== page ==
Critical thinking is an academically coveted skill important to all areas of education (Halpern, 1998). The ability to think critically requires an individual to question and possibly reject accepted ideals and authorities. A strong self-concept may play an important role in this process. The present study hypothesized a positive relationship between total self-concept and critical thinking ability. An additional purpose of this study was to explore whether self-concept accounted for more of the variance in critical thinking than other correlates of the ability, such as metacognition (Halpern, 1998; Magno, 2010) and openness to experience (Clifford, Boufal, & Kurtz, 2004). The hypothesis was supported; total self-concept significantly and positively correlated with the total score of critical thinking. Regression analyses revealed self-concept was a better predictor of critical thinking, accounting for 19.2% more variance in critical thinking than metacognition and openness to experience. Overall, the results suggest that nourishing students' self-concept may support their ability to think critically.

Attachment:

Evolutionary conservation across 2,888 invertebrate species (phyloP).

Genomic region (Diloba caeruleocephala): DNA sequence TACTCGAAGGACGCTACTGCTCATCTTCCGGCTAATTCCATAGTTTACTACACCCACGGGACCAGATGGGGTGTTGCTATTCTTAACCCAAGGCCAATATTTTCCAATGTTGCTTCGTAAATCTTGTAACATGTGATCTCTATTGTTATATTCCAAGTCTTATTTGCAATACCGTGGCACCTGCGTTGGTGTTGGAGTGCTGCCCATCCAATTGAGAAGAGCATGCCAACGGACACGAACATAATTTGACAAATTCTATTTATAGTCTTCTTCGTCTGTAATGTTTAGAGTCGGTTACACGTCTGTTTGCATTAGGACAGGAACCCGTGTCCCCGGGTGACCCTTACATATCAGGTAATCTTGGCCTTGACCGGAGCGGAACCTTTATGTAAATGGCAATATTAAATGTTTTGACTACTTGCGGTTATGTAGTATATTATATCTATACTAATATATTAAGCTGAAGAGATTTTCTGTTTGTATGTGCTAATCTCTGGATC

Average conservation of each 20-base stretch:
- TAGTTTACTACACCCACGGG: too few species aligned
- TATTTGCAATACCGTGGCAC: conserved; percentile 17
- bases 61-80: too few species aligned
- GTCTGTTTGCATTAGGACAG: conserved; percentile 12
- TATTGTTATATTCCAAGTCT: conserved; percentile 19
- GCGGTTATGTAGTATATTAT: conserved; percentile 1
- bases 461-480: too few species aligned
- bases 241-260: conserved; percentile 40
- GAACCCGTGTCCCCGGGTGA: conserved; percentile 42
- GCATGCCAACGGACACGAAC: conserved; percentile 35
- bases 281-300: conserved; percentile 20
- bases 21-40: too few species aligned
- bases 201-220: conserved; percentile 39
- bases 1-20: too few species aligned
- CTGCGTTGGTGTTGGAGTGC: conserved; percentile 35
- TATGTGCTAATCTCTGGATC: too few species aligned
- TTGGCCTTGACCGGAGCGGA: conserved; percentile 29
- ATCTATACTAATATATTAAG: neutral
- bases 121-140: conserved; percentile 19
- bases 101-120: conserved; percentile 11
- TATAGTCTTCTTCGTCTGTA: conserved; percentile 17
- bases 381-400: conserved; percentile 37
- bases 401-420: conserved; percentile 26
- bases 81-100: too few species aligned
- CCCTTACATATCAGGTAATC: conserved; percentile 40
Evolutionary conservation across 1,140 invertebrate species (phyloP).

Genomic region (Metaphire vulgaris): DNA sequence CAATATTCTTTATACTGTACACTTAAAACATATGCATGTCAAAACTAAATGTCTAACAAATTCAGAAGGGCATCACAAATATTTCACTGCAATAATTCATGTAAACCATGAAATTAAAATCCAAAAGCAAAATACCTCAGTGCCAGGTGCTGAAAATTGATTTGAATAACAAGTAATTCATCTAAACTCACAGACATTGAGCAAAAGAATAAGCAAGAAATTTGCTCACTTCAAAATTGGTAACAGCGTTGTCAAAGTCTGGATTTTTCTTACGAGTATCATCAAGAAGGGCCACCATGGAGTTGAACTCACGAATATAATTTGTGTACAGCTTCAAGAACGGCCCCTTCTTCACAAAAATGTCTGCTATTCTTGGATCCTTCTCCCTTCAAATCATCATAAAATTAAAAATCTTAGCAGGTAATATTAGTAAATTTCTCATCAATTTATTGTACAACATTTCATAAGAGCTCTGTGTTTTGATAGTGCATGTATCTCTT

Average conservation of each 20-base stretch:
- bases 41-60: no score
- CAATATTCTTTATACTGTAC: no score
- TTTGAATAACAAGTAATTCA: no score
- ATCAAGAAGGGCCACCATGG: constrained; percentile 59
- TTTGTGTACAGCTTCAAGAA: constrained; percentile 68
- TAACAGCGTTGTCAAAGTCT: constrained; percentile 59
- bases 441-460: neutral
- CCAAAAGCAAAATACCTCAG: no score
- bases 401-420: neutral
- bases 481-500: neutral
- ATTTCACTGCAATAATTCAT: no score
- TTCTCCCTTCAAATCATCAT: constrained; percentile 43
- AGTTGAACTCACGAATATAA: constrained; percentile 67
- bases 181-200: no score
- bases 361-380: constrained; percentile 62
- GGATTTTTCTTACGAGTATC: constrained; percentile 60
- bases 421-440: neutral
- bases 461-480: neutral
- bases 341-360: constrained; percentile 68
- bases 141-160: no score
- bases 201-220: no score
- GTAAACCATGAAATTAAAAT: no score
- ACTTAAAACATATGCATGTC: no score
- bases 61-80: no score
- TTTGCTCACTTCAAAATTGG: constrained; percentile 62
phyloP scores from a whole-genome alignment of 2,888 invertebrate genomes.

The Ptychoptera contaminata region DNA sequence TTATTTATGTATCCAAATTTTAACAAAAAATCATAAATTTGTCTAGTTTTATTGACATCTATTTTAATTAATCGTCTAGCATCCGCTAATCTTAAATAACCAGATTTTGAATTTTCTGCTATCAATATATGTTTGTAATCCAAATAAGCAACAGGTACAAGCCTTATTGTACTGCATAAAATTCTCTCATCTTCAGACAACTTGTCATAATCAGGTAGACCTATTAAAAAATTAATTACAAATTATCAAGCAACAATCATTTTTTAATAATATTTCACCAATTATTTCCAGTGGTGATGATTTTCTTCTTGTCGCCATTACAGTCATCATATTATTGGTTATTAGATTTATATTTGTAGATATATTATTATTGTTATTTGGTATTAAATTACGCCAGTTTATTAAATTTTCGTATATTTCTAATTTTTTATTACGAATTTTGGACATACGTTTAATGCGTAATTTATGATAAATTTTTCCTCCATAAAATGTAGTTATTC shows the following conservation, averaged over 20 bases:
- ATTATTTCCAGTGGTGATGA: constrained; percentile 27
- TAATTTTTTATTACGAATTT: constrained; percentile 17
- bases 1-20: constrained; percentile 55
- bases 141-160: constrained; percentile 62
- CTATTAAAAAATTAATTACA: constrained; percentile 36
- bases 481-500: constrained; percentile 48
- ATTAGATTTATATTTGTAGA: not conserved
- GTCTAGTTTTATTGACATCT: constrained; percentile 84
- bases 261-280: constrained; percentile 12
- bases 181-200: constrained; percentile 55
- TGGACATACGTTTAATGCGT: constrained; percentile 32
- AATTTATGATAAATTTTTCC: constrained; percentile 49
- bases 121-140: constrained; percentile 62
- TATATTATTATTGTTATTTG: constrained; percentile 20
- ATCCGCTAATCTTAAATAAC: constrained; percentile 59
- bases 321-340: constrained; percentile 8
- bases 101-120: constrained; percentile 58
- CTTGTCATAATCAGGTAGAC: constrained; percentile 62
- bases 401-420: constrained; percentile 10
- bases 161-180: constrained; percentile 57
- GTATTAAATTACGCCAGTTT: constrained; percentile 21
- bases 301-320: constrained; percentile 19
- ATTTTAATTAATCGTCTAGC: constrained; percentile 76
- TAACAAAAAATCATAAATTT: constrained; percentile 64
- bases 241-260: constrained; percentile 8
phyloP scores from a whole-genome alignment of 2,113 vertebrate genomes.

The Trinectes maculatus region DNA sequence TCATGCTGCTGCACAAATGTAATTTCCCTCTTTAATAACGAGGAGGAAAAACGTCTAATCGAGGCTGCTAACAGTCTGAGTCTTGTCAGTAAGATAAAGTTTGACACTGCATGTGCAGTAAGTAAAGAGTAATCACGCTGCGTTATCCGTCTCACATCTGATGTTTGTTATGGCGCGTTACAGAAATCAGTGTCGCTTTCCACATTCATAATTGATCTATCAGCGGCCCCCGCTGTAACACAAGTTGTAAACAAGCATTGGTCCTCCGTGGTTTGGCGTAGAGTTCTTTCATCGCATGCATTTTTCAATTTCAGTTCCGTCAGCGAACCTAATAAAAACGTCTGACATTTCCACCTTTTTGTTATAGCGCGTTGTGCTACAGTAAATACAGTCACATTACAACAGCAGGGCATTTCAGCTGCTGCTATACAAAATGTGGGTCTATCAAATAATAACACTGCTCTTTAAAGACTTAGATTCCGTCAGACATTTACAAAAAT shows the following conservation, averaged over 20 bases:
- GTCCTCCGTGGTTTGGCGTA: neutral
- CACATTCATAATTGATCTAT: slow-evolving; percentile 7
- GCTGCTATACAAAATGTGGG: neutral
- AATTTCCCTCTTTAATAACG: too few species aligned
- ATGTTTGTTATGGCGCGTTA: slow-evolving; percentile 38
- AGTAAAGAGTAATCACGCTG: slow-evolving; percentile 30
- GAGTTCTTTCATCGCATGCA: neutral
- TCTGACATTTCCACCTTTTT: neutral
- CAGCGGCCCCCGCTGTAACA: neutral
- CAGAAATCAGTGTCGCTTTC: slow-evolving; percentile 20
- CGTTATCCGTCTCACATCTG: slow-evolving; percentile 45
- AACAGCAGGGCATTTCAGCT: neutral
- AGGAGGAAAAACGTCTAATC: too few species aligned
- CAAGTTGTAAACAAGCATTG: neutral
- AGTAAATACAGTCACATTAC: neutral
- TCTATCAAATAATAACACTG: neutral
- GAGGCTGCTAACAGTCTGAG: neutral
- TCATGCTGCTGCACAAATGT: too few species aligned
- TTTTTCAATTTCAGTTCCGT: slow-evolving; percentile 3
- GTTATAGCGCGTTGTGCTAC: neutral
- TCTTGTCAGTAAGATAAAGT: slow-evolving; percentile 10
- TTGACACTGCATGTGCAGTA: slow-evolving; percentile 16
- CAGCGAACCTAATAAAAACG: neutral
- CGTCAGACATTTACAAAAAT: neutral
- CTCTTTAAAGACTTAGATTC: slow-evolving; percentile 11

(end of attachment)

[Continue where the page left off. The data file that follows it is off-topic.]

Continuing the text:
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Whitten, Shannon N.
Bachelor of Science (B.S.)
College of Sciences
Dissertations, Academic -- Sciences;Sciences -- Dissertations, Academic
UCF Palm Bay
Length of Campus-only Access
Honors in the Major Thesis
Antler, Melissa, "I am a critical thinker: exploring the relationship between self-concept and critical thinking ability" (2013). HIM 1990-2015. 1381.